The crystalline optic axes (i.e., the "fast" and "slow" axes) of a quarter-waveplate are orthogonal to each other. Systems of the prior art utilize a single quarter-waveplate disposed between a polarization analyzer (Brewster plate) and a beamsplitter, the quarter-waveplate being aligned to place its crystal axes at 45 angles to the P-polarization of the beam emitted from the laser through the Brewster plate. The P-polarized beam of energy incident on the quarter-waveplate is coupled therethrough with substantially no loss and is rendered fully circularly polarized. Such beam is incident on the beamsplitter and upon reflection remains fully circularly polarized. The beam then passes through the quarter-waveplate with substantially no loss and has its circular polarization converted fully to S-polarization by the quarter-waveplate. Thus, such beam is substantially entirely reflected by the Brewster plate to the optical detector and becomes the system's LO beam. A little thought reveals that the power of such LO beam essentially is the product of the beam emitted by the laser and the reflectivity of the beamsplitter. It is seen that such power level is basically non-adjustable, save varying laser power or beamsplitter reflectivity. Moreover, for lasers of useful power and beamsplitters having reliably producible reflectivities, the power of the LO beam thus generated is normally an order of magnitude above the optimum operating power (i.e. optical bias) level of the optical detector. Thus, the detector operates inefficiently, resulting in poor LDV signal-to-noise ratio. Further, the optimum optical bias level varies from detector to detector. Thus, replacement of a detector due to breakdown, etc., may result in improved or degraded LDV operation, depending on the optimum optical bias level of the replacement detector compared with that of the previous detector.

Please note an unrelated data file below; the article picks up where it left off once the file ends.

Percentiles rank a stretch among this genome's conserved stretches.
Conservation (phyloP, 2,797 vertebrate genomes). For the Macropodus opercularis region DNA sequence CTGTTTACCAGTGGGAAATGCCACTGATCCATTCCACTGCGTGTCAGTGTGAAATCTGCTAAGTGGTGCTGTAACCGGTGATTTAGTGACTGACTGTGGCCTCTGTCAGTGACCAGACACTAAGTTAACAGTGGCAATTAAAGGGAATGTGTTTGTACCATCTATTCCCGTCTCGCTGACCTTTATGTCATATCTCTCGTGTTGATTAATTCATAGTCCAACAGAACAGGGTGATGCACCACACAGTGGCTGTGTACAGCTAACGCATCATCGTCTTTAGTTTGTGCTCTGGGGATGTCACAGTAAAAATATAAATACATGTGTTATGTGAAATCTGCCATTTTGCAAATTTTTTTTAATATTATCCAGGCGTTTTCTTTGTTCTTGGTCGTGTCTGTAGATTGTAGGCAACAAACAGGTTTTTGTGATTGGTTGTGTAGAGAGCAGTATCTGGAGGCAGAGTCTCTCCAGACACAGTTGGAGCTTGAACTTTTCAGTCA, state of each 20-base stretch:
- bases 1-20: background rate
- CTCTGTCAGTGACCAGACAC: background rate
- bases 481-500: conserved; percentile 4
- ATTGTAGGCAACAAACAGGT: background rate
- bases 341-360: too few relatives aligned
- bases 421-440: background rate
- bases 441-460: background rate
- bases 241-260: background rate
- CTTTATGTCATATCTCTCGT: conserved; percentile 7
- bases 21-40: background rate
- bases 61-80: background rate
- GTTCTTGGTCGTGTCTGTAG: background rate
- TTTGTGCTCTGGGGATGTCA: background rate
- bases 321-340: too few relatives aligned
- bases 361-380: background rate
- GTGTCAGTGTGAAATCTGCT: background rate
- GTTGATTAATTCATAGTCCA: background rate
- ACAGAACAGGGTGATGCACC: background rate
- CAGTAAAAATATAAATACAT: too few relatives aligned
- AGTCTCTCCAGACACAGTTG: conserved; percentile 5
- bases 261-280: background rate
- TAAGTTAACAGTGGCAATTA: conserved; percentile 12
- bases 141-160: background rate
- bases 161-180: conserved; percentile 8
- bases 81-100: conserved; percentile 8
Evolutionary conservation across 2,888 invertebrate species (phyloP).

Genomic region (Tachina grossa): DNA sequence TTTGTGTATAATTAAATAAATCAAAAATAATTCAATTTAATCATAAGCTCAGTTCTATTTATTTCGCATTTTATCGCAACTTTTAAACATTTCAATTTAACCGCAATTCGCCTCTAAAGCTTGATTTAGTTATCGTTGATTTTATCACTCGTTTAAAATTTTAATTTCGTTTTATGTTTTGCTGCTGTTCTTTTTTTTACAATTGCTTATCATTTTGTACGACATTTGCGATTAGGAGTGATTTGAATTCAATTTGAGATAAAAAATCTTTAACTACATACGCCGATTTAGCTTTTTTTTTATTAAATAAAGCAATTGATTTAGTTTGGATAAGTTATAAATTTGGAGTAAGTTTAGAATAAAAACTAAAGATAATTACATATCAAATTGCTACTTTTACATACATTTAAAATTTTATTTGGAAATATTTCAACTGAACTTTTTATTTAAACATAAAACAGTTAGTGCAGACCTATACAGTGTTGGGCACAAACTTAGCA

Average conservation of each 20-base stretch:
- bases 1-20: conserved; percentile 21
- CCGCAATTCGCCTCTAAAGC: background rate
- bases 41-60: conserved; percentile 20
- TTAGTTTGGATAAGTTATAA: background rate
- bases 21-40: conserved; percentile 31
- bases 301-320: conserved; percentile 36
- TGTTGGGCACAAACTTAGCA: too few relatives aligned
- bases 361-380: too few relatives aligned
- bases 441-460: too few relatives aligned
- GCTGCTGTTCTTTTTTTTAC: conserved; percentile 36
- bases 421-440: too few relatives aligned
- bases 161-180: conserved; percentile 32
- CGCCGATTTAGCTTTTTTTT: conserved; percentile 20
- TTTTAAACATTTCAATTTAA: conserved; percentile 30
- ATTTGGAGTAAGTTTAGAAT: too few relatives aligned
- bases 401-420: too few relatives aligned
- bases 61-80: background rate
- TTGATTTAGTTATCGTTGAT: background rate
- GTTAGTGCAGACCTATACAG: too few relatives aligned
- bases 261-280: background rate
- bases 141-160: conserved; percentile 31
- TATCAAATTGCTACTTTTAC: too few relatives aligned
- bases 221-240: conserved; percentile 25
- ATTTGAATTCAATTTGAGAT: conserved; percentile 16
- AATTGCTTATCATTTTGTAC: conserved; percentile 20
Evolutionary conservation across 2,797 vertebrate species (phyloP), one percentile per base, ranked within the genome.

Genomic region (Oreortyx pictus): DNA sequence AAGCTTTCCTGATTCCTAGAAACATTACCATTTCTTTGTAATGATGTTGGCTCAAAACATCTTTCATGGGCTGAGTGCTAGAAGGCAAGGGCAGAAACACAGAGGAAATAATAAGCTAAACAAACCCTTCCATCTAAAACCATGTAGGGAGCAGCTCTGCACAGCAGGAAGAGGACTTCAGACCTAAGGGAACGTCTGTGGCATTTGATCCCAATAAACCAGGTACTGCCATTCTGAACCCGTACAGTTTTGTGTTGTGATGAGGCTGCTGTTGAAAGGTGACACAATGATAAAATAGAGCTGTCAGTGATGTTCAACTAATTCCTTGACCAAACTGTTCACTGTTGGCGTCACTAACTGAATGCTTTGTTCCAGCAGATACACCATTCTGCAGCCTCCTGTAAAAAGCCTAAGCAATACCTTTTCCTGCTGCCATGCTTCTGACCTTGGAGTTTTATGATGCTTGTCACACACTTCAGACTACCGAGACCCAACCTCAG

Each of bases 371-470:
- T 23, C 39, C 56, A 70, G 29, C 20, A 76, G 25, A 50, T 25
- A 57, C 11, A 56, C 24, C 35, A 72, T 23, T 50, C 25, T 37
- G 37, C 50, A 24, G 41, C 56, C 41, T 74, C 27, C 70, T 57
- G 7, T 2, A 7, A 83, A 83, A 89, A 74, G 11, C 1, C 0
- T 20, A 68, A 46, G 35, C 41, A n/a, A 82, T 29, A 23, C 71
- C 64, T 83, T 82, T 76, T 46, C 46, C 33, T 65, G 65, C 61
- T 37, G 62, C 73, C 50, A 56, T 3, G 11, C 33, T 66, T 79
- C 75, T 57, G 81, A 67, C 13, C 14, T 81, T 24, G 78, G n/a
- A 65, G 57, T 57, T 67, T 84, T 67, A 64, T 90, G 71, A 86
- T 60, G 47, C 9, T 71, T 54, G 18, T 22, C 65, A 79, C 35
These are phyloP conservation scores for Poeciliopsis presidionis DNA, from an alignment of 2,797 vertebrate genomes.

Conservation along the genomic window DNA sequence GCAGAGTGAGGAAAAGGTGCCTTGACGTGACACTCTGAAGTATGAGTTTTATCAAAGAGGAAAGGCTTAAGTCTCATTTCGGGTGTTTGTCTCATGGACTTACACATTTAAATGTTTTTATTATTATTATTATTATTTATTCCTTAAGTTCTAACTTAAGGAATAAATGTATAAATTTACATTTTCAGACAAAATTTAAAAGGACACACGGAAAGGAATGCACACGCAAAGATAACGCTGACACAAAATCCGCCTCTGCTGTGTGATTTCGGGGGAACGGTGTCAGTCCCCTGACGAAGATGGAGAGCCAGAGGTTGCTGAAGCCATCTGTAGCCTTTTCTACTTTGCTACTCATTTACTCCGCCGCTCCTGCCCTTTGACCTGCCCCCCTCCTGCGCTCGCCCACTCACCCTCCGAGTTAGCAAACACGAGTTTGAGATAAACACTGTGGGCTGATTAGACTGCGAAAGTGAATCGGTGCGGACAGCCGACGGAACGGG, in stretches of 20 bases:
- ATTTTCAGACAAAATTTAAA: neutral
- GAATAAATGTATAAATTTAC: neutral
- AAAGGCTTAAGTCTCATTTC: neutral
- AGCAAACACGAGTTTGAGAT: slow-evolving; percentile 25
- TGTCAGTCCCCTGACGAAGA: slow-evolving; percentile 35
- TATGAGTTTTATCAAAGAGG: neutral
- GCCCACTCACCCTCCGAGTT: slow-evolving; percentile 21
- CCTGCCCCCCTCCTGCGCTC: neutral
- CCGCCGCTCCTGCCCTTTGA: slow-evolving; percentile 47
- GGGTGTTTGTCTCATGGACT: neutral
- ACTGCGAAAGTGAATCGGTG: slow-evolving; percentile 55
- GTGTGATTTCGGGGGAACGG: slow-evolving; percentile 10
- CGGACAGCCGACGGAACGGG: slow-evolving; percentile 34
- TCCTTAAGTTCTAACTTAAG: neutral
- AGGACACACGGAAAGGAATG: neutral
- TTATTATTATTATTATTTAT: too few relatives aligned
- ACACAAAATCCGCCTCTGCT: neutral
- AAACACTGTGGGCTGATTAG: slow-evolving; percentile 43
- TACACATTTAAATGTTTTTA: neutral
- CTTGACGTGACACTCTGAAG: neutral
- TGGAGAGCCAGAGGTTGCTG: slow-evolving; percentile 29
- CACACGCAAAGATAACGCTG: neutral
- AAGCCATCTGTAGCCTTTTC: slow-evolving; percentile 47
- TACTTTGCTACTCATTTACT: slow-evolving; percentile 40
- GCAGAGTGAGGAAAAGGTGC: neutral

The interferometer of the present invention solves these problems by producing an LO (reference) beam having a power level which is not simply the product of the emitted laser beam power and the beamsplitter reflectivity, but is rather attenuated to a predetermined factor thereof selected to be within the optimum operating range of optical detector 22. The power level of such LO beam is also adjustable, allowing replacement detectors to be optically biased within their individual optimum ranges. LO beam power attenuation and adjustment is achieved in the present invention by selectively aligning the crystalline optic axes (i.e., the "fast" and the "slow" axes) of first quarter-waveplate 16 relative to the P-polarization of the beam incident thereon from laser 12 via Brewster plate 14. As discussed, alignment of the crystalline optic axes at 45 angles to the P-polarization of the incident beam produces a beam which is fully S-polarized upon passage through first quarter-waveplate 16, reflection from beamsplitter 20, and repassage through first quarter-waveplate 16. Thus, the entire reflected beam incident on Brewster plate 14 is reflected by Brewster plate 14 along optical path 40 and illuminates optical detector 22, providing maximum LO power. On the other hand, by rotating first quarter-waveplate 16 to align either of its crystalline optic axes with the P-polarization of the emitted beam from laser 12, it is seen that the beam's polarization will be unchanged upon passage through first quarter-waveplate 16. Thus, the portion of the beam that repasses through first quarter-waveplate 16 after reflection by beamsplitter 20 remains substantially fully P-polarized. Hence, practically none of such beam is reflected by Brewster plate 14 along path 40 to optical detector 22; rather, substantially all of such beam is coupled through Brewster plate 14 to laser 12 via optical path 34. Thus, optical detector 22 is illuminated with essentially zero LO power. A little thought therefore reveals that by rotating first quarter-waveplate 16 to place one of its orthogonal crystalline optic axes at a predetermined angle between 0 and 45 relative to the P-polarization of the beam emitted from laser 12, the beam reflected by beamsplitter 20 will comprise both an S-polarized component and a P-polarized component upon repassage through first quarter-waveplate 16. As stated, only the S-polarized component is reflected by Brewster plate 14 along optical path 40 to become the LO beam for optical detector 22. Thus, first quarter-waveplate 16 is rotated to adjust the degree of S-polarization of such beam and thereby selectively attenuate and adjust the power of the LO beam illuminating optical detector 22 to be within the optimum operating power range of the detector.